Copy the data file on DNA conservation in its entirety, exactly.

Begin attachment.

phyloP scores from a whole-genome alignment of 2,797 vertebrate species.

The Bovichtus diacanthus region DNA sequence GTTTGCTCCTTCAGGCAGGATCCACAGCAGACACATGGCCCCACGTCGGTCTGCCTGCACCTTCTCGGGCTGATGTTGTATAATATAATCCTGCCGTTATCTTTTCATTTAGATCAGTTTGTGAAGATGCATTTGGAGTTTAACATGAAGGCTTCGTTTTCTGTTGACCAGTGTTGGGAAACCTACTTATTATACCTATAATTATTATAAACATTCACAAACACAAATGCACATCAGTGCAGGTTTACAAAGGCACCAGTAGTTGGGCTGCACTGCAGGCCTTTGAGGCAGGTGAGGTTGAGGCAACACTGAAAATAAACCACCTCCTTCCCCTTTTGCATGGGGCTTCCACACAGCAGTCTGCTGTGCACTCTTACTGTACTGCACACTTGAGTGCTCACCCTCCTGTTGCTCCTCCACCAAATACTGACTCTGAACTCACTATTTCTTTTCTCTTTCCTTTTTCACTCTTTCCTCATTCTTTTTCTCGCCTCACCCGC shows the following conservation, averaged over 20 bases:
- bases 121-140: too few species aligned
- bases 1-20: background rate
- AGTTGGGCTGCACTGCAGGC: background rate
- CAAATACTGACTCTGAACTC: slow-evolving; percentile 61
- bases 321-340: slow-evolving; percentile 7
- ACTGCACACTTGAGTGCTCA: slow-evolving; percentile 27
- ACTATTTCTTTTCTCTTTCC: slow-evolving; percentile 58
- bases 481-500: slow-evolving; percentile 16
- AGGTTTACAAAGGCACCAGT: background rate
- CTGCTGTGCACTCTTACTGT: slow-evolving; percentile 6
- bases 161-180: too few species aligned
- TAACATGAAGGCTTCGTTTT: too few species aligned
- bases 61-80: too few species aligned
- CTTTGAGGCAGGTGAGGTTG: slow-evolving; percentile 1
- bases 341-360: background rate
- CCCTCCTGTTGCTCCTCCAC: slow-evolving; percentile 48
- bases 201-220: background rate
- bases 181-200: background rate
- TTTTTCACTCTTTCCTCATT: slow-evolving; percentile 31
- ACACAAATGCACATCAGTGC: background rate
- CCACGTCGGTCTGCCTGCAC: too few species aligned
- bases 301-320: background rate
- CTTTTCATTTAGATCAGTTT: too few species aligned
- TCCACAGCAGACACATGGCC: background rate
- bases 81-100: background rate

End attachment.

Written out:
phyloP scores from a whole-genome alignment of 2,797 vertebrate species.

The Bovichtus diacanthus region DNA sequence GTTTGCTCCTTCAGGCAGGATCCACAGCAGACACATGGCCCCACGTCGGTCTGCCTGCACCTTCTCGGGCTGATGTTGTATAATATAATCCTGCCGTTATCTTTTCATTTAGATCAGTTTGTGAAGATGCATTTGGAGTTTAACATGAAGGCTTCGTTTTCTGTTGACCAGTGTTGGGAAACCTACTTATTATACCTATAATTATTATAAACATTCACAAACACAAATGCACATCAGTGCAGGTTTACAAAGGCACCAGTAGTTGGGCTGCACTGCAGGCCTTTGAGGCAGGTGAGGTTGAGGCAACACTGAAAATAAACCACCTCCTTCCCCTTTTGCATGGGGCTTCCACACAGCAGTCTGCTGTGCACTCTTACTGTACTGCACACTTGAGTGCTCACCCTCCTGTTGCTCCTCCACCAAATACTGACTCTGAACTCACTATTTCTTTTCTCTTTCCTTTTTCACTCTTTCCTCATTCTTTTTCTCGCCTCACCCGC shows the following conservation, averaged over 20 bases:
- bases 121-140: too few species aligned
- bases 1-20: background rate
- AGTTGGGCTGCACTGCAGGC: background rate
- CAAATACTGACTCTGAACTC: slow-evolving; percentile 61
- bases 321-340: slow-evolving; percentile 7
- ACTGCACACTTGAGTGCTCA: slow-evolving; percentile 27
- ACTATTTCTTTTCTCTTTCC: slow-evolving; percentile 58
- bases 481-500: slow-evolving; percentile 16
- AGGTTTACAAAGGCACCAGT: background rate
- CTGCTGTGCACTCTTACTGT: slow-evolving; percentile 6
- bases 161-180: too few species aligned
- TAACATGAAGGCTTCGTTTT: too few species aligned
- bases 61-80: too few species aligned
- CTTTGAGGCAGGTGAGGTTG: slow-evolving; percentile 1
- bases 341-360: background rate
- CCCTCCTGTTGCTCCTCCAC: slow-evolving; percentile 48
- bases 201-220: background rate
- bases 181-200: background rate
- TTTTTCACTCTTTCCTCATT: slow-evolving; percentile 31
- ACACAAATGCACATCAGTGC: background rate
- CCACGTCGGTCTGCCTGCAC: too few species aligned
- bases 301-320: background rate
- CTTTTCATTTAGATCAGTTT: too few species aligned
- TCCACAGCAGACACATGGCC: background rate
- bases 81-100: background rate